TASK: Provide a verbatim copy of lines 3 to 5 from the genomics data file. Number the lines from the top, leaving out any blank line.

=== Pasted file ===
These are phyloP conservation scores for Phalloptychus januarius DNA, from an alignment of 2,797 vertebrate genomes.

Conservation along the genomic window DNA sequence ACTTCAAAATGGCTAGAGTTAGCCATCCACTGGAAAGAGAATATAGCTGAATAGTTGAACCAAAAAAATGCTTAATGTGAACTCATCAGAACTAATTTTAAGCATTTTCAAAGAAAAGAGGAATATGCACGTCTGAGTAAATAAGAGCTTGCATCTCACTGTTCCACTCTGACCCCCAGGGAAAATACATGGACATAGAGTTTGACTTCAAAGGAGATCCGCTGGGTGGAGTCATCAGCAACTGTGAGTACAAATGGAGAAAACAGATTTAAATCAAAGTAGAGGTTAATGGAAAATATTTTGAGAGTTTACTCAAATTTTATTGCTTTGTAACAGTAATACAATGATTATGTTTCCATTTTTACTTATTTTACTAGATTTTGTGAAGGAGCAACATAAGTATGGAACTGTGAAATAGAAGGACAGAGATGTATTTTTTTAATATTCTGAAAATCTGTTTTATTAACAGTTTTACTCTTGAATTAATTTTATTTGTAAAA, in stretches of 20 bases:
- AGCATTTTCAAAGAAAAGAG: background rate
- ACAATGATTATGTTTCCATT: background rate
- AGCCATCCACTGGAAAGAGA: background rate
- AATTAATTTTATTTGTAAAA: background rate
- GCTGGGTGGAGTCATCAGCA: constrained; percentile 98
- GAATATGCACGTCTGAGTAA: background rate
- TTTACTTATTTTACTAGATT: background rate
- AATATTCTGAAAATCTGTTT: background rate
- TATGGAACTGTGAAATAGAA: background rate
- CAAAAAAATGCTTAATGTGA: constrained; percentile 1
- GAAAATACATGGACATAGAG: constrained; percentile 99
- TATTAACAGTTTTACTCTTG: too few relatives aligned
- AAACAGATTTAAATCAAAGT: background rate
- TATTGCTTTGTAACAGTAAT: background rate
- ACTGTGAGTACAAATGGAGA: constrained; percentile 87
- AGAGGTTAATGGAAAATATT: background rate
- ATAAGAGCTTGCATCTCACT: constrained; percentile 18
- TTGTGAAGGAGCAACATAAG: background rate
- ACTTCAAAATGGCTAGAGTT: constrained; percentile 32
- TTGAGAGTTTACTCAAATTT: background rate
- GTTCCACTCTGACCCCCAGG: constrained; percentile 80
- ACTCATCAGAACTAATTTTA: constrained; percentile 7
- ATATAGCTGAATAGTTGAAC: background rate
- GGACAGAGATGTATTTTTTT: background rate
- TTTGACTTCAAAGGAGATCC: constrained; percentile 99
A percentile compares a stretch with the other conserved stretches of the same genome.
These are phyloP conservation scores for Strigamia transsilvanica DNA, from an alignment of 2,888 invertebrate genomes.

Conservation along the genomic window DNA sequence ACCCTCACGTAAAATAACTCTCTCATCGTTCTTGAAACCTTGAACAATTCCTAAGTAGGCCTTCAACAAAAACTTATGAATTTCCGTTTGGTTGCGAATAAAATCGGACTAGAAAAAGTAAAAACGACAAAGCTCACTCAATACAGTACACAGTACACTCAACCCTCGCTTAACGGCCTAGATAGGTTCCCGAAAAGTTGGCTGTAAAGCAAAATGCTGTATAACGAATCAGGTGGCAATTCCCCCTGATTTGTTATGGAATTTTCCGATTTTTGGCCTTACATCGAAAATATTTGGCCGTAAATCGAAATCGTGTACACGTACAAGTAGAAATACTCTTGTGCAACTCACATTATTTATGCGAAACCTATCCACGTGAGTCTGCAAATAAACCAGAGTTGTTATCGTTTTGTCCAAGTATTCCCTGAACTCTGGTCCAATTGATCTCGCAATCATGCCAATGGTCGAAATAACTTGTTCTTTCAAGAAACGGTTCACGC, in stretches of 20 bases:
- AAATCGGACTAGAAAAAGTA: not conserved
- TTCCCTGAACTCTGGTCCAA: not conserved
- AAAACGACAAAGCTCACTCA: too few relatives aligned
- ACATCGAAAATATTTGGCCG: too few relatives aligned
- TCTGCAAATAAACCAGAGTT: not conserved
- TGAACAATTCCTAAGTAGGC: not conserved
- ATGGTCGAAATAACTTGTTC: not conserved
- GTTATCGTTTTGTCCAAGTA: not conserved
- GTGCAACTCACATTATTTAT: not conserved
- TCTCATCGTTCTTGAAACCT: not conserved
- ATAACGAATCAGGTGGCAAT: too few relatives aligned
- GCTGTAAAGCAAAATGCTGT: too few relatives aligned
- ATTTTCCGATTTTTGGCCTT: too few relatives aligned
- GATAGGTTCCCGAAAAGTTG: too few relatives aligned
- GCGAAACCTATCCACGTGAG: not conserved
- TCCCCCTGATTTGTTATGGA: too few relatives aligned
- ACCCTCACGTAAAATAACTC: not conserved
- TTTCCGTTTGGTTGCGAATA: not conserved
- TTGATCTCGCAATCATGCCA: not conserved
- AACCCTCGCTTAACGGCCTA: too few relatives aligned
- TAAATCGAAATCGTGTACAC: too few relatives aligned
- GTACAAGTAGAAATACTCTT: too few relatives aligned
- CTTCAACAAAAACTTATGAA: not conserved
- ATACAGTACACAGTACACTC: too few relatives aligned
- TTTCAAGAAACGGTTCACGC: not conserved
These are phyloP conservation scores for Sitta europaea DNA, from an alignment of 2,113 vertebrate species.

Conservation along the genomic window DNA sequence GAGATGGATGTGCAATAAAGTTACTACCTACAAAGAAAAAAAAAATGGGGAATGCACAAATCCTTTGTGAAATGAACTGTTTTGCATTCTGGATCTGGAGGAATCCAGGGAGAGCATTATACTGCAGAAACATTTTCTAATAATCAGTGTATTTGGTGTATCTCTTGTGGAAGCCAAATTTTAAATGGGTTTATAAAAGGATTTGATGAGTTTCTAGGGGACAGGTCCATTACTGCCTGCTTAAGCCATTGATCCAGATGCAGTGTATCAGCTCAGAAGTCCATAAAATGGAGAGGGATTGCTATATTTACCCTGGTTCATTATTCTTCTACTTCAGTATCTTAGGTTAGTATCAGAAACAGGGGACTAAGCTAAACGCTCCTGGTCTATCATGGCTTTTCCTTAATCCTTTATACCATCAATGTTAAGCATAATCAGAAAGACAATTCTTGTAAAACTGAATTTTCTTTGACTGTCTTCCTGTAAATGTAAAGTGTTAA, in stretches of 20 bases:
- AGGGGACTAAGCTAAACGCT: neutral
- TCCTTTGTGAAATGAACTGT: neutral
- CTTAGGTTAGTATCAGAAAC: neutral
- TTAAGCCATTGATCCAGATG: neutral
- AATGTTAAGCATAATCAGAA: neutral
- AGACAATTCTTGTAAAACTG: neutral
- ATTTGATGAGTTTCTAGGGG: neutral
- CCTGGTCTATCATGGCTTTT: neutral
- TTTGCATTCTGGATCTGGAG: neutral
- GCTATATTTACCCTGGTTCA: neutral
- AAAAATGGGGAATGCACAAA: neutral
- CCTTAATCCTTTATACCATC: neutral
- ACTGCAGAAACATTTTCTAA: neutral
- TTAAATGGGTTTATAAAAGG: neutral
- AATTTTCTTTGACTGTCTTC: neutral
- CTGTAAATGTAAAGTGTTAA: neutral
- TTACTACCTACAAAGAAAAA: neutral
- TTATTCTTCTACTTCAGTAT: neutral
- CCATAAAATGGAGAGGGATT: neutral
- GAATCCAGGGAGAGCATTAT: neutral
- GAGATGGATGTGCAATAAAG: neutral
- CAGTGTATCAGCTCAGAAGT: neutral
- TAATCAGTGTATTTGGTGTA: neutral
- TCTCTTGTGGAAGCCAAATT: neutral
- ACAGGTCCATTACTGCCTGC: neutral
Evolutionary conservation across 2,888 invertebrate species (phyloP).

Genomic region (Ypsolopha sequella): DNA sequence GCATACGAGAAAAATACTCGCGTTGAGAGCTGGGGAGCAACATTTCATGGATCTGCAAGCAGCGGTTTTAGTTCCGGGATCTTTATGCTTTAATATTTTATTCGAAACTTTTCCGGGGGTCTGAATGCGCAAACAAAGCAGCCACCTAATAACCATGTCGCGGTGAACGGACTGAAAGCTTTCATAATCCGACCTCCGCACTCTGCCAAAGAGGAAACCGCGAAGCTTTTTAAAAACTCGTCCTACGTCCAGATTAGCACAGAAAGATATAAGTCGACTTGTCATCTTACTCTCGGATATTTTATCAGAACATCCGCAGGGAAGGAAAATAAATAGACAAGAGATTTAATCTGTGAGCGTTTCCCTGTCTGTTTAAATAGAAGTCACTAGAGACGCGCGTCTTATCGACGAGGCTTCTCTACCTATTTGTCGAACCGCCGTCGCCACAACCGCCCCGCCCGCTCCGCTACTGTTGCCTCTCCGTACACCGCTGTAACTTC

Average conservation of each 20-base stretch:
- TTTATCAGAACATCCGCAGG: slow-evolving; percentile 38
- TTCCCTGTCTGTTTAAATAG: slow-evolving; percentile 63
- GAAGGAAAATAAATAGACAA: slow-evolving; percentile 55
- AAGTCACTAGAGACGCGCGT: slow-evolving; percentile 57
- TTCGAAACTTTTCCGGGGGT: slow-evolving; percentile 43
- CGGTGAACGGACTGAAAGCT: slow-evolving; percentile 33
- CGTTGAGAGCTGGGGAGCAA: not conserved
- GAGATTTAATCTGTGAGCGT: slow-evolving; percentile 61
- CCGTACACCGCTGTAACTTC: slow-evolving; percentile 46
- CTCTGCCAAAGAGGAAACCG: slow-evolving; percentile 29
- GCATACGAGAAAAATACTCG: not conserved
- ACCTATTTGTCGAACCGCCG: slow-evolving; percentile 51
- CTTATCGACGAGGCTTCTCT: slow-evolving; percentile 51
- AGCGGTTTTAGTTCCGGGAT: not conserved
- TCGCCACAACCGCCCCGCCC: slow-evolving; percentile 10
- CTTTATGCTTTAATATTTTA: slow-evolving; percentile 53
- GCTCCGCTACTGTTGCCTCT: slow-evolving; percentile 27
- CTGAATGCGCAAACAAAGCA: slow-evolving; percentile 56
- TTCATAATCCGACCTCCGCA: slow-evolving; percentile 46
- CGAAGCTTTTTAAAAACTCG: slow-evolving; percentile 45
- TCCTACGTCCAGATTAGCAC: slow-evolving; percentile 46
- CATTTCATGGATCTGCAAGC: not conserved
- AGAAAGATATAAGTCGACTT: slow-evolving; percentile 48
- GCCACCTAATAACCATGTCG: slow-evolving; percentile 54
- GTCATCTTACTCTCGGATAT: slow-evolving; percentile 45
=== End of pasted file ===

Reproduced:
- AGCATTTTCAAAGAAAAGAG: background rate
- ACAATGATTATGTTTCCATT: background rate
- AGCCATCCACTGGAAAGAGA: background rate